Nathan Mendelsohn

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Nathan Saul Mendelsohn, CM FRSC (April 14, 1917 – July 4, 2006) was an American-born mathematician who lived and worked in Canada. Mendelsohn was a researcher in several areas of discrete mathematics, including group theory and combinatorics.

Nathan Mendelsohn (1999)

Early life and education[edit]

Mendelsohn was born in 1917 in Brooklyn, New York City the eldest of four children of Samuel and Sylvia (née Kirschenbaum) Mendelsohn, Jewish immigrants from Romania, and Galicia (resp.). In 1918, he and his family moved to Toronto, Canada, after a fire destroyed the tenement they were living in.[1] Mendelsohn and his family lived in a house at 13 Euclid Avenue.[2]

Nathan Mendelsohn (1939)

Mendelsohn completed all his education at the University of Toronto. He would have been unable to attend university had he not won a four years' tuition and books scholarship. In 1938, he was on the University of Toronto team for the first Putnam Competition, along with Irving Kaplansky and John Coleman.[3] The team placed first[4] and each of the three team members won fifty dollars.[5] Mendelsohn was a junior, the other two were seniors. The subsequent year Mendelsohn was barred from competition as at that time the winning university set the examination for the next year and its students were barred from competition. Mendelsohn completed his Ph.D. dissertation in 1941. It was titled "A Group-Theoretic Characterization of the General Projective Collineation Group", and summarized in the Proceedings of the National Academy of Sciences in 1944.[6] His supervisor was Gilbert de Beauregard Robinson.

Mendelsohn also began practising magic tricks in high school as a means of steadying a tremor in his hands. He placed second in the 1953? International Brotherhood of Magicians contest, behind Johnny Carson.[1] He could memorize a shuffled deck of cards seeing each card only once briefly, or a list of fifty objects called out in any order. He could identify the position of each card or name the card in any position.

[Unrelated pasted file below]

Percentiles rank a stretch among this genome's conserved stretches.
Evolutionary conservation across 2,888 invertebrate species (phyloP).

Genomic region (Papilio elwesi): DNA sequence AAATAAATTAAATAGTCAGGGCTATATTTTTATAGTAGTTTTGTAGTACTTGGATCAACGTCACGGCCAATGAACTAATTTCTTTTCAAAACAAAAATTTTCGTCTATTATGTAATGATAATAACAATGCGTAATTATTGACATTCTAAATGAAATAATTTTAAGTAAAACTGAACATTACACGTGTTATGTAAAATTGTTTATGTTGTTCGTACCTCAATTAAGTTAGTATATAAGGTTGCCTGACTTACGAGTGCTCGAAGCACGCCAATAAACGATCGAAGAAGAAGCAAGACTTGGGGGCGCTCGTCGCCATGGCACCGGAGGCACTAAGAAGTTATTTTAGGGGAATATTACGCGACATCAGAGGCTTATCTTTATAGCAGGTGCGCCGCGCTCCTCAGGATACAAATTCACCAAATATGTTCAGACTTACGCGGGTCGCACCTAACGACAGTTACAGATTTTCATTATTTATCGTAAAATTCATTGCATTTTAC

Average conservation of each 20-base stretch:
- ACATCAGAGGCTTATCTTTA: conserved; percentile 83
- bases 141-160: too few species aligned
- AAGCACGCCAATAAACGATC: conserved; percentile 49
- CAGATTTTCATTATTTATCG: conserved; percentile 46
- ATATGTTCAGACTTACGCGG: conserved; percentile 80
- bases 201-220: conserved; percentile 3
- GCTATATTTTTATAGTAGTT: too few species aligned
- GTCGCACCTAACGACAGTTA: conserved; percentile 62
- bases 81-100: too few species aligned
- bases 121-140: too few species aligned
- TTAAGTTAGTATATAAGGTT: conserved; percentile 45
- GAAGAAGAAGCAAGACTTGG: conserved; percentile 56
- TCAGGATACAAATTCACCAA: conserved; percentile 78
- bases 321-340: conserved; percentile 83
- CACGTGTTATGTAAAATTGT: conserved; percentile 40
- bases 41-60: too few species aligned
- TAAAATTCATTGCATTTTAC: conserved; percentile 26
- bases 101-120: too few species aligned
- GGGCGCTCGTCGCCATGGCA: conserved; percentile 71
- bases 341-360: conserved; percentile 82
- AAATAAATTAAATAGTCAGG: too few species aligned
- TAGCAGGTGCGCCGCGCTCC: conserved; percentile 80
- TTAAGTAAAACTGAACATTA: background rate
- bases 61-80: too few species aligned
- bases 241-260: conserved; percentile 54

Career[edit]

During the Second World War, Mendelsohn worked on simulations of artillery and code breaking.[2] As with much of the mathematical work for military purposes during the time, it was classified. Although others related after fifty years what their exact role was, Nathan Mendelsohn strictly followed the Official Secrets Act and never revealed exact details of what he had done.

From 1945 to 1947, Mendelsohn was a professor at Queen's University in Kingston, Ontario, Canada.[7] Mendelsohn's son later remarked that Mendelsohn "understood that, as a Jew, he would never get a permanent position" at Queen's, as the university "already had a Jewish professor in the department."[1]

In 1947, Mendelsohn moved to the University of Manitoba in Winnipeg, Manitoba. Mendelsohn stayed at the University of Manitoba until his retirement in 2005.[8]

During early summers at the University of Manitoba, Mendelsohn would travel to Quebec City to teach to supplement his $3,000 annual salary at the University of Manitoba.[1] In 1958, Mendelsohn and Dulmage published the paper "Coverings of biparte graphs", in which the Dulmage–Mendelsohn decomposition is described. Mendelsohn is also remembered for Mendelsohn triple systems.

Mendelsohn was head of the department of mathematics at the University of Manitoba for almost a quarter of a century.[8]

In the early 1960s, Mendelsohn returned to classified mathematics, this time at the RAND Corporation.[1] From 1969 to 1971, Mendelsohn was the president of the Canadian Mathematical Society.

In 1985, Mendelsohn was the subject of a short film form the National Film Board of Canada, titled "An Aesthetic Indulgence".

Retirement[edit]

Mendelsohn retired from the University of Manitoba in 2005. He died on July 4, 2006 from hepatitis C obtained through tainted blood.

Awards[edit]

In 1957, Mendelsohn was made a fellow of the Royal Society of Canada. He won the Henry Marshall Tory Medal in 1979.

On April 15, 1999, Mendelsohn was made a member of the Order of Canada. His citation reads, in part, that Mendelsohn is "known throughout the world as an authority in combinatorics, classical geometry and finite groups".[9]

Nathan Mendelsohn Prize[edit]

In 2008 the Nathan Mendelsohn Prize was established by his family at the University of Manitoba for the highest ranking student at a Canadian University in Putnam Competition.

References[edit]

  1. ^ a b c d e Nathan Mendelsohn, Scholar 1917-2006, Globe and Mail. Published July 21, 2006.
  2. ^ a b E. Mendelsohn, "Nathan Mendelsohn: A personal Tribute" CMS Notes May 2003 vol 38 no 5 p. 37-38.
  3. ^ [1] American Mathematical Society
  4. ^ The Mathematical Association of America's William Lowell Putnam Competition
  5. ^ News and Notices, The American Mathematical Monthly, Vol. 45, No. 5. (May, 1938), pp. 330-332.
  6. ^ N. Mendelsohn, A Group-Theoretic Characterization of the General Projective Collineation Group, Proc Natl Acad Sci U S A. 1944 September 15; 30(9): 279–283.
  7. ^ James Mingo, "Report from the Vice-President" CMS Notes May 2003 vol 35 no 4 p. 9-10.
  8. ^ a b R. Padmanabhan, Nathan Saul Mendelsohn Faculty of Science Alumni Newsletter, University of Manitoba, April 2006.
  9. ^ Order of Canada citation

External links[edit]